Tuesday, April 17, 2012

Mini Reviews: Timeless, Bunheads, Breadcrumbs, When She Woke, Everneath

Timeless, by Gail Carriger
Series: Parasol Protectorate #5
Rating: ✮✮✮✮
Book Depository | Indie Bound | Goodreads

The Parasol Protectorate is one of my favorite series to date, so I was super excited for Timeless for so long. I love Alexia, Conall is one of my favorite book boyfriends, and the entire cast of characters, including the Maccon family's new addition, are wonderful. I love the change in scenery to Egypt, while keeping the action at home in London fresh and moving forward by splitting the POV with Biffy. Biffy! Wonderful, cravat wearing, fashion conscious Biffy. He really made the book for me, and was lovely to follow as Alexia's adventures in Egypt took a turn for the crazy. (As they tend to do.) The main plot itself didn't feel as though it was totally thought out, but as always, Alexia and the cast of characters I've grown to love make up for it.

Bunheads, by Sophie Flack
Rating: ✮✮✮
Book Depository | Indie Bound | Goodreads

Bunheads is a surprisingly slow, calm story. We follow the life of Hannah, a dancer in the prestigious Manhattan Ballet Company and all that entails. For a novel about ballet dancers, it's obvious Sophie Flack knows what she's talking about with all the little details, the emotional highs and lows, the pressure and ambition. Thing start to falter a little when it turns out that the entire novel is based around Hannah's growing realization that there might be more to life outside the ballet. It's a decent character growth novel, but ultimately, Hannah didn't seem to be a strong enough character for that to be all it is.

Breadcrumbs, by Anne Ursu
Rating: ✮✮✮✮✮
Book Depository | Indie Bound | Goodreads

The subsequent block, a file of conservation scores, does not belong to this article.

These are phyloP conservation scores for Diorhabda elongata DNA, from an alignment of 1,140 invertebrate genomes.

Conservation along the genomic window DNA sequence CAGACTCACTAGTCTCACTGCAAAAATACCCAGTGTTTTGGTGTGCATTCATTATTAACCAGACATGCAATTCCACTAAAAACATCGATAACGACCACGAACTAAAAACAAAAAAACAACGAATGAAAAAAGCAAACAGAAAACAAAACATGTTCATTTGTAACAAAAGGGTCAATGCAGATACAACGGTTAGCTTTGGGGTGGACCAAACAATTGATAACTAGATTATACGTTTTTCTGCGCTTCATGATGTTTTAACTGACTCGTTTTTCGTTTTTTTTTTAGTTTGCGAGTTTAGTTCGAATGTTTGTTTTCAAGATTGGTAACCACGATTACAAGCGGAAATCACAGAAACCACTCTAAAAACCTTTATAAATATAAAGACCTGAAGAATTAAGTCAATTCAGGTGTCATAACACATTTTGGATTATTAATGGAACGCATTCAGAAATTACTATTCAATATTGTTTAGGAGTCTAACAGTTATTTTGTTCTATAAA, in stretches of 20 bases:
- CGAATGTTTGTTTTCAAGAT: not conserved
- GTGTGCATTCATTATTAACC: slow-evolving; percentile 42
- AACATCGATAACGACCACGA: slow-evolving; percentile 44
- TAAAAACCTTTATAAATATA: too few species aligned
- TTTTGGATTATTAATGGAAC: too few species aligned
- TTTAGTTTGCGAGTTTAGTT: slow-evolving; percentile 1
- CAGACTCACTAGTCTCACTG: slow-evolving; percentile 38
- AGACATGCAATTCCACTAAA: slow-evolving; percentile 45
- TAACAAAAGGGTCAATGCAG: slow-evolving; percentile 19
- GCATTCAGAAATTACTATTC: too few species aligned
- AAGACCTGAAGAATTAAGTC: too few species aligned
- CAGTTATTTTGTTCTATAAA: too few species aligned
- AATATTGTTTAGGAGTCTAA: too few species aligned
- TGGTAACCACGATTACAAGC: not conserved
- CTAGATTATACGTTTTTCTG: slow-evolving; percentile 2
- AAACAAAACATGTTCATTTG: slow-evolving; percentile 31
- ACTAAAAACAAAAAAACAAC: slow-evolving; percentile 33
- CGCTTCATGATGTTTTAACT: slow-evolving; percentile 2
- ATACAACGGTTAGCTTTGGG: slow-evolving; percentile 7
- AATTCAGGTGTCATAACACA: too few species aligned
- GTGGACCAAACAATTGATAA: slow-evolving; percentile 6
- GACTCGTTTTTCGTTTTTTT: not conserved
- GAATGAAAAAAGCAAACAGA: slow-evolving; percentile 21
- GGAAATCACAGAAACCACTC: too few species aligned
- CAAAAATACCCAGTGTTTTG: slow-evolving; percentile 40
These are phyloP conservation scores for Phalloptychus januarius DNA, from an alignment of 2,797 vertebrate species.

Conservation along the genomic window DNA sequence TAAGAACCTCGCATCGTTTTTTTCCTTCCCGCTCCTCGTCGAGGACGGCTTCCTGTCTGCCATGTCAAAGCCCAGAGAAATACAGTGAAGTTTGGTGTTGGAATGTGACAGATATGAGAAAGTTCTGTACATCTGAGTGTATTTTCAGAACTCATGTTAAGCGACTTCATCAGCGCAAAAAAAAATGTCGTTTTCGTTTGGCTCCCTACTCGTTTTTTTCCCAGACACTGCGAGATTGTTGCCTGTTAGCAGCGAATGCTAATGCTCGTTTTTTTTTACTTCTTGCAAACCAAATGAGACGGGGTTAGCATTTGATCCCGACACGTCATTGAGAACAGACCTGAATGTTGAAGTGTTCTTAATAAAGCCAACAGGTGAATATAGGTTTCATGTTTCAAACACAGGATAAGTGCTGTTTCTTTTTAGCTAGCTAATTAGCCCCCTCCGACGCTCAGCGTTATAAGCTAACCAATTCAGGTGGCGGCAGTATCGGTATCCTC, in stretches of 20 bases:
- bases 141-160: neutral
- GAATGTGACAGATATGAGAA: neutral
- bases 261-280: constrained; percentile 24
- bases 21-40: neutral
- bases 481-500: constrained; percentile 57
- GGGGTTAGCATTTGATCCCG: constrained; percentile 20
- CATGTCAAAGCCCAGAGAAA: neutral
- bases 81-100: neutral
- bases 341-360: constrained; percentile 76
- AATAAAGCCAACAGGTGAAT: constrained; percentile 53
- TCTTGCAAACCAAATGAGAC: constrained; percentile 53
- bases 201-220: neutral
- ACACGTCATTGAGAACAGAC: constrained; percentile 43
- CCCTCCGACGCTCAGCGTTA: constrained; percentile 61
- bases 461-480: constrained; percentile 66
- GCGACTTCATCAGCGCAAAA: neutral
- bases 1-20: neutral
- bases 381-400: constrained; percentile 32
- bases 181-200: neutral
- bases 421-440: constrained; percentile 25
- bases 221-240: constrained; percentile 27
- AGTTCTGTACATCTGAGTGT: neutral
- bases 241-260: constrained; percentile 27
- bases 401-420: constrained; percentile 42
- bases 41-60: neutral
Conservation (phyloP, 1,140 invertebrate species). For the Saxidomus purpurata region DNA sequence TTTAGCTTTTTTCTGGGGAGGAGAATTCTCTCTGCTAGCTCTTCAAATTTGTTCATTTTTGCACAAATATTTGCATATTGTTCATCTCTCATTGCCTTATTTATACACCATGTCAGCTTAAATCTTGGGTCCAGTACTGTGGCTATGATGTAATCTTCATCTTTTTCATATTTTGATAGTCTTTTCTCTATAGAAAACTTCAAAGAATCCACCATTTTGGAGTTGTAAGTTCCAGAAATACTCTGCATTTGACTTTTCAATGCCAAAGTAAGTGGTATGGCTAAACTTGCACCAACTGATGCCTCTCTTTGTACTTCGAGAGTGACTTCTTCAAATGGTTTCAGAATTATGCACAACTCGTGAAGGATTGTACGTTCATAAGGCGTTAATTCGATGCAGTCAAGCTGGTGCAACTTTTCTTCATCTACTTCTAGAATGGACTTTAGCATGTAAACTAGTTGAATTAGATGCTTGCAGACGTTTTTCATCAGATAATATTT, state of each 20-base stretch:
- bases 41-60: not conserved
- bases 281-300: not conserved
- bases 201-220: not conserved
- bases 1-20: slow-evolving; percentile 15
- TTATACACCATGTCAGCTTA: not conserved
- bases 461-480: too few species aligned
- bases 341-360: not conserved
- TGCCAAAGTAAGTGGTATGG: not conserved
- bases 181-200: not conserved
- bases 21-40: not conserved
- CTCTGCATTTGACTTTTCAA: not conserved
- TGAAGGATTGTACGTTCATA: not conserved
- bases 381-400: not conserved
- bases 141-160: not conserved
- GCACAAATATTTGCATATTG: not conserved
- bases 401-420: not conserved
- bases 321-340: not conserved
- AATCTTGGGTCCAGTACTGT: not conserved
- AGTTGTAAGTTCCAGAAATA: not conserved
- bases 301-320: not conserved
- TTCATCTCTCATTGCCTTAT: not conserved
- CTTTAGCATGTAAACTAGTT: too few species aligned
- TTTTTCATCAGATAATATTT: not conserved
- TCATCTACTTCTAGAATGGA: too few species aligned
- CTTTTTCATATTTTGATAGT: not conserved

I very rarely give out five stars, but Breadcrumbs earns every single one of them. A novel that straddles that strange time between childhood and the start of the journey toward adulthood, it was so delightful to read Hazel's journey. The juxtaposition of reality versus the fantastical journey Hazel takes is wonderful, and there are so many themes woven along the way; what friendship is and how it changes, how adulthood can change us, and that the cold, stark reality of being alone is something that will always be there. How you deal with it is what matters. I haven't been struck this hard by a book since I read Patrick Ness's A Monster Calls. Something about translating adult emotions and matters for middle-grade readers without being condescending produces some amazing work out of authors. I love it.

When She Woke, by Hillary Jordan
Rating: ✮✮✮✮
Book Depository | Indie Bound | Goodreads

Set in a future where church and state are the same thing and changing someone's DNA to change the pigmentation of their skin is a crime deterrent, we follow the story of Hannah, a woman (girl, really) who is convicted of murder after she has an abortion. Though it sounded like everything that would get my blood boiling (separation of church and state and women's rights being hot button topics for me), I thought Hillary Jordan handled this really well. Hannah's journey is a slow moving but interesting one, and I felt for her every step of the way. The writing wasn't as strong as it could have been, but I really appreciated that while the novel takes religion head on, it also makes a point to have Hannah's faith stay strong and point out that there is a good and bad to belief, just as there is in every other aspect of life.

Everneath, by Brodi Ashton
Rating: ✮✮
Book Depository | Indie Bound | Goodreads

I was really looking forward to this since I first heard about it, and boy, was I disappointed. The way Brodi Ashton retells the Orpheus and Eurydice myth, as well as her take on the Underworld is great, but the execution doesn't live up to the idea at all. I knew going in that it would involve a lot of true love, but I wasn't expecting 300 pages of our main character, Nikki, moping about and trying to figure out a way to say goodbye to her loved ones by doing absolutely nothing. Everything that happens to her is due to outside forces -- and by forces, I mean Cole and Jack, the boys in her life. Nikki doesn't do much but do some sleuthing and a lot of knitting. I did enjoy Jack, and the last 20 pages of the book picked things up considerably, but that didn't make up for the rest of it.

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